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FIFA World Cup

Abdelghani talks Egypt's 1990 heroics & 2018 ambitions    

Egypt's Magdi Abed El Ghani scores against  Netherlands in 1990
  • Abdelghani netted Egypt's only goal at Italy 1990
  • That famous goal has featured strongly in Egyptian popular culture
  • He speaks of his faith in the current players, Mohamed Salah in particular

Although Egypt had the honour of representing the Arab world at the second edition of the FIFA World Cup™ in 1934, the opportunity to return eluded them for decades. Their long wait finally ended in 1990, when a golden generation led by the late coach Mahmoud el Gohary took the Pharaohs back to the game’s flagship event.

Despite being drawn in arguably the tournament's toughest group, the Egyptians proved a tactical match for their opponents and pushed hard for a place in the knockout phase. And while they would eventually come up short, bowing out with two points and a solitary goal, they could not have known how often that goal would be replayed in the years to come. Indeed, the legendary status afforded to Magdy Abdelghani’s strike grew with each subsequent World Cup that Egypt missed out on. This was a drought that would last 28 years – despite the country having a gifted generation that won three consecutive African titles in the same period – and only ended with the team’s qualification for Russia 2018.

To discuss the team’s past and the present, Abdelghani, who left an indelible mark on Egyptian football during the country's second world finals appearance, spoke exclusively to, recalling his unforgettable experience at the 1990 FIFA World Cup Italy™ and giving his take on the Pharaohs' chances at Russia 2018. Can we start by going back in time and asking you about Egypt's honourable participation at Italy 1990?
Magdy Abdelghani: We indeed went to Italy determined to perform honourably, even if the draw had put us in an extremely tough group. The Netherlands had won the European Championship two years earlier, England had excellent players with enormous experience, and Ireland played with possibly unsurpassed physical power. Our first encounter was against the Netherlands, but at that time it was difficult to follow their biggest names on television. So, when we saw those towering players face to face – that elite group of world stars, such as Gullit, Van Basten, Rijkaard and Koeman – the feeling was: how can we hold out, and what will the score be today?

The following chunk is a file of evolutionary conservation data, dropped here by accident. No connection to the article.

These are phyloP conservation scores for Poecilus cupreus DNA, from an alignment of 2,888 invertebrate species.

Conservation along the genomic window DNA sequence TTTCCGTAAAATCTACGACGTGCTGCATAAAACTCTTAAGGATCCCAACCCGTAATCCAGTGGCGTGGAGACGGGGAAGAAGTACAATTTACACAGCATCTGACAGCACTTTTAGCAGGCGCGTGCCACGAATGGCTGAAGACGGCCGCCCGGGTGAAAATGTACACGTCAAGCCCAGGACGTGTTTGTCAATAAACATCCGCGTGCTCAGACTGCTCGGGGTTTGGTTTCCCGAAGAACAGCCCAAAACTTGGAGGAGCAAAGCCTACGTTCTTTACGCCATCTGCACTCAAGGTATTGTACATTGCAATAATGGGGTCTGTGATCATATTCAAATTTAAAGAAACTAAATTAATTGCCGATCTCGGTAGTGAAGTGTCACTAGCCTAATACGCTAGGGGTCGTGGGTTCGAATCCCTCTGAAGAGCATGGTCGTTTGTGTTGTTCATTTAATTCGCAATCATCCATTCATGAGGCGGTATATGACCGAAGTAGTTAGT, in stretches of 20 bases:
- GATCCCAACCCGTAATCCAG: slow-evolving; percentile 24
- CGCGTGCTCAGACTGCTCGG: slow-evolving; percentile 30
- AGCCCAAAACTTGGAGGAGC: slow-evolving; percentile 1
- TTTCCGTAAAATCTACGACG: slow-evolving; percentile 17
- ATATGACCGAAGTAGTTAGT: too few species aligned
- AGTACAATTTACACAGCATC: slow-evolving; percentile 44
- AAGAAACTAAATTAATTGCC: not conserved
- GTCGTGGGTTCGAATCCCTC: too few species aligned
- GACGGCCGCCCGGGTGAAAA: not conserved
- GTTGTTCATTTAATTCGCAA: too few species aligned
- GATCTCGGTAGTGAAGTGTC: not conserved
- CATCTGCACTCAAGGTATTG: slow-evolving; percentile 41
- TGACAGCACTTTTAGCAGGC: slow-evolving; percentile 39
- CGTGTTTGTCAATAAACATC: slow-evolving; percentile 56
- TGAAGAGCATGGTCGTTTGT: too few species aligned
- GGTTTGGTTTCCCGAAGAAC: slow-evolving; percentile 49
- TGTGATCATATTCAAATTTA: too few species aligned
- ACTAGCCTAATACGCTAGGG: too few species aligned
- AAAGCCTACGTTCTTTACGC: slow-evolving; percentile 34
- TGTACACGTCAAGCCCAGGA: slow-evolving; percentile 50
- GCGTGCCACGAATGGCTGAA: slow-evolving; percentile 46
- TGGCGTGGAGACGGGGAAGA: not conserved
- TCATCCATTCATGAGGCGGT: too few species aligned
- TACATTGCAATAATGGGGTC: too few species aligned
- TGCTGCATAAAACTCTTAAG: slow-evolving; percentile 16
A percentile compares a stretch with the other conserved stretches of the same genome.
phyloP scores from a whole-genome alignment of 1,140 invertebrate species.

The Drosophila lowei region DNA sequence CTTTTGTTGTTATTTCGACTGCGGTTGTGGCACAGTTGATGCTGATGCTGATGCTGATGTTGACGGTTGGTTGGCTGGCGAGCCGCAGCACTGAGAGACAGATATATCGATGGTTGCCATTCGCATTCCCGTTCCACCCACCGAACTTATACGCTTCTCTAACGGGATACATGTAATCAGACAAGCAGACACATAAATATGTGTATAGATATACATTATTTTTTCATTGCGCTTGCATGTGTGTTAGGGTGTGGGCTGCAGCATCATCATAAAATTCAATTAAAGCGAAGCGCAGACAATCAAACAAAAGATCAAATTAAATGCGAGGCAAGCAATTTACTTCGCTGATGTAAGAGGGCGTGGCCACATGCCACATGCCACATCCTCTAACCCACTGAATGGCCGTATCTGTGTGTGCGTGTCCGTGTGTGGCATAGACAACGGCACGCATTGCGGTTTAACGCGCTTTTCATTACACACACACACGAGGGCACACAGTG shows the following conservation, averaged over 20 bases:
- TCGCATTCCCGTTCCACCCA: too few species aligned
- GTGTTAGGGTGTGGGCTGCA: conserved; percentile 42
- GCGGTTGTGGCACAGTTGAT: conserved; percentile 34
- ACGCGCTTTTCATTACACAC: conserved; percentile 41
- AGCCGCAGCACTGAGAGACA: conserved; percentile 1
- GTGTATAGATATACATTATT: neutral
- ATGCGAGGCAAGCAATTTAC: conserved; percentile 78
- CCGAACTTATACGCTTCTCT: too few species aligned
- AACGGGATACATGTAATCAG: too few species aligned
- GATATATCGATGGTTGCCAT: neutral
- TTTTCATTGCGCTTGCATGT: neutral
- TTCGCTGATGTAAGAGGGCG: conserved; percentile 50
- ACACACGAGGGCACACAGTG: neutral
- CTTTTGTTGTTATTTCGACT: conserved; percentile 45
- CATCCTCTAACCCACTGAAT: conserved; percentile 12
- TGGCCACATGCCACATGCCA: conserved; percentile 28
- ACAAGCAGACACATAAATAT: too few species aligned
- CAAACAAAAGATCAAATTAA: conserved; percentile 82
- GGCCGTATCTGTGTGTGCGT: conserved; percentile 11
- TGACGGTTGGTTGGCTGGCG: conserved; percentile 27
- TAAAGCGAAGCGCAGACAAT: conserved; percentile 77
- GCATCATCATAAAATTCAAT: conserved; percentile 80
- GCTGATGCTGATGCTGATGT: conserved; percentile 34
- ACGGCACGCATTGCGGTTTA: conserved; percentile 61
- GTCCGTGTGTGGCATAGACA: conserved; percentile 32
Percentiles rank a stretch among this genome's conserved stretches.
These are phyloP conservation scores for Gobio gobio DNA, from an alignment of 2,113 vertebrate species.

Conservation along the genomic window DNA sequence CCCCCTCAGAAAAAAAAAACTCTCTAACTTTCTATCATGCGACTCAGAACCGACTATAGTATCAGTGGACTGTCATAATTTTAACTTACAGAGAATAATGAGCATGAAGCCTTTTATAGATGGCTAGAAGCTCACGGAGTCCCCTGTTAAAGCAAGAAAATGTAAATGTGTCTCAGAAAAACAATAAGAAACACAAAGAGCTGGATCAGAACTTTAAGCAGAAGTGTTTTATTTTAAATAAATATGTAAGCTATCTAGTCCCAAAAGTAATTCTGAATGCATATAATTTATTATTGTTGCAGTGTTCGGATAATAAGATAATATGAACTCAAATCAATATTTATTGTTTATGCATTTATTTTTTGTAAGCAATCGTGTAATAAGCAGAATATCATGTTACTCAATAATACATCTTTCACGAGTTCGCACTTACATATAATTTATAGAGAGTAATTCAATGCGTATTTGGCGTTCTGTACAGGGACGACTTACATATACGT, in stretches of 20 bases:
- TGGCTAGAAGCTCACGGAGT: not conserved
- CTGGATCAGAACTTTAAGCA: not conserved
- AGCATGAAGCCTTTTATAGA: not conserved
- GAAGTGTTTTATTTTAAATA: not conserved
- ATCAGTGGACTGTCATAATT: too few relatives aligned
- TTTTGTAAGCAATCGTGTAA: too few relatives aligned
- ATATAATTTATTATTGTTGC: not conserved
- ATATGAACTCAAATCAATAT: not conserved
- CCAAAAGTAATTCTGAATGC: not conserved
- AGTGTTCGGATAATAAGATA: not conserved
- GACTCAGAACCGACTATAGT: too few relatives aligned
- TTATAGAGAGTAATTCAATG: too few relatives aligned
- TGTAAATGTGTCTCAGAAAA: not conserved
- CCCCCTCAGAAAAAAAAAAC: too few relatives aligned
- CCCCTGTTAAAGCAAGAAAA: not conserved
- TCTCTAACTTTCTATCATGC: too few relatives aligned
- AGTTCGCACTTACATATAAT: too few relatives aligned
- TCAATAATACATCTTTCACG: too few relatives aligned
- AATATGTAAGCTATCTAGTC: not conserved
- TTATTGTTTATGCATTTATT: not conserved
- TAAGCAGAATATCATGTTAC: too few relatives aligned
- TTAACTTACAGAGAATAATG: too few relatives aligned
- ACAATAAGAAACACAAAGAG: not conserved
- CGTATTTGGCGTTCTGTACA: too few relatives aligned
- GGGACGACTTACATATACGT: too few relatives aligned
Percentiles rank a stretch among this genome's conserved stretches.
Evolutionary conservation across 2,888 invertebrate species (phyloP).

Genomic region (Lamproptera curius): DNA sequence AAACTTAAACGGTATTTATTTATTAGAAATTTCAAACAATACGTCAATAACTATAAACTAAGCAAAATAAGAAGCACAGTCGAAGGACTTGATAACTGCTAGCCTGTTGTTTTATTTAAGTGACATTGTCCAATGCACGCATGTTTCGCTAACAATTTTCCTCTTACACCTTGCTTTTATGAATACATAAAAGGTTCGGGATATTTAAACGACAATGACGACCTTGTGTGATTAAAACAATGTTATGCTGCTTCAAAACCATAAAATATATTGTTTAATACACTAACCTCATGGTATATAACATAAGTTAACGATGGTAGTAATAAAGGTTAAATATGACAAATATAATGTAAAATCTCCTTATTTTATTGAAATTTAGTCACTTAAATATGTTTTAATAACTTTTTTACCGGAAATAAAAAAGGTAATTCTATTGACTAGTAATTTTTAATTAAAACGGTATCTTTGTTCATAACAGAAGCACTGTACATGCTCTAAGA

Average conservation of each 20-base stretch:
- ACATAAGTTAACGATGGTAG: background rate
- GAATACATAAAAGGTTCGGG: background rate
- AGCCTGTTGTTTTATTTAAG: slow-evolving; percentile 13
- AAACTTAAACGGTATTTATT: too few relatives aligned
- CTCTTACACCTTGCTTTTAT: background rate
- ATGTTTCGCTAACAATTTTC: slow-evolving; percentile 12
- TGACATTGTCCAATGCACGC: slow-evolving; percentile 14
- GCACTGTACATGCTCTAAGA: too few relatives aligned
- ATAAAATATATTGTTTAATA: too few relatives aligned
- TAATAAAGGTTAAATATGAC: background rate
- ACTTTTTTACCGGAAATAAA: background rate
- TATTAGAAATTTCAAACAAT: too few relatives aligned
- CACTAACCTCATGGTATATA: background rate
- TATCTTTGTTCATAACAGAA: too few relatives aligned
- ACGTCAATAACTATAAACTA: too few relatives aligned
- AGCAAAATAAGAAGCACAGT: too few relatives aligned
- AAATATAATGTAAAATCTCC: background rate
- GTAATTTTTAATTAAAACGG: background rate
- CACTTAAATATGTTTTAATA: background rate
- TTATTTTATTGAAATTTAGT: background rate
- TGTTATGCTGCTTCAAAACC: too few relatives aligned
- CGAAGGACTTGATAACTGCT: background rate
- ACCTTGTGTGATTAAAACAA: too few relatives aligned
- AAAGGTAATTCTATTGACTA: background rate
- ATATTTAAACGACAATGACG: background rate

Yet the result was a draw. How did the team achieve such a stunning outcome?
In football, showing courage on the pitch makes you perform well. The doubts we had before the game were normal. The technical disparity was huge, but we were not there just to make up the numbers, especially after the really tough training camps we had in our preparation. We also had a fierce will and determination. The players agreed that it would be a battle between 11 players on each side, and that we’d expend every last ounce of energy in the fight. As the game progressed, we grew more confident, unlike the Dutch, who seemed tense after failing to create many opportunities or score. That was until they scored their first goal after a small mistake.

Egypt then got a penalty and you were lucky enough to score the equaliser. Tell us about that.
We weren’t disheartened by their goal. We went on the attack and created several opportunities before being awarded the penalty. At that moment, some team-mates approached to encourage me and wish me good luck. Coach Mahmoud el Gohary had designated me as the first option for a spot-kick, but as I hadn’t expected us to be awarded one, it took me by surprise. I placed the ball on the spot and decided on the same side that I’d gone for on many previous occasions. I eyed the keeper and then fired it to his right. We scored and equalised, and there was jubilation the length and breadth of our country. It was a priceless goal that earned us a point in a big game against the European champions and further boosted our confidence.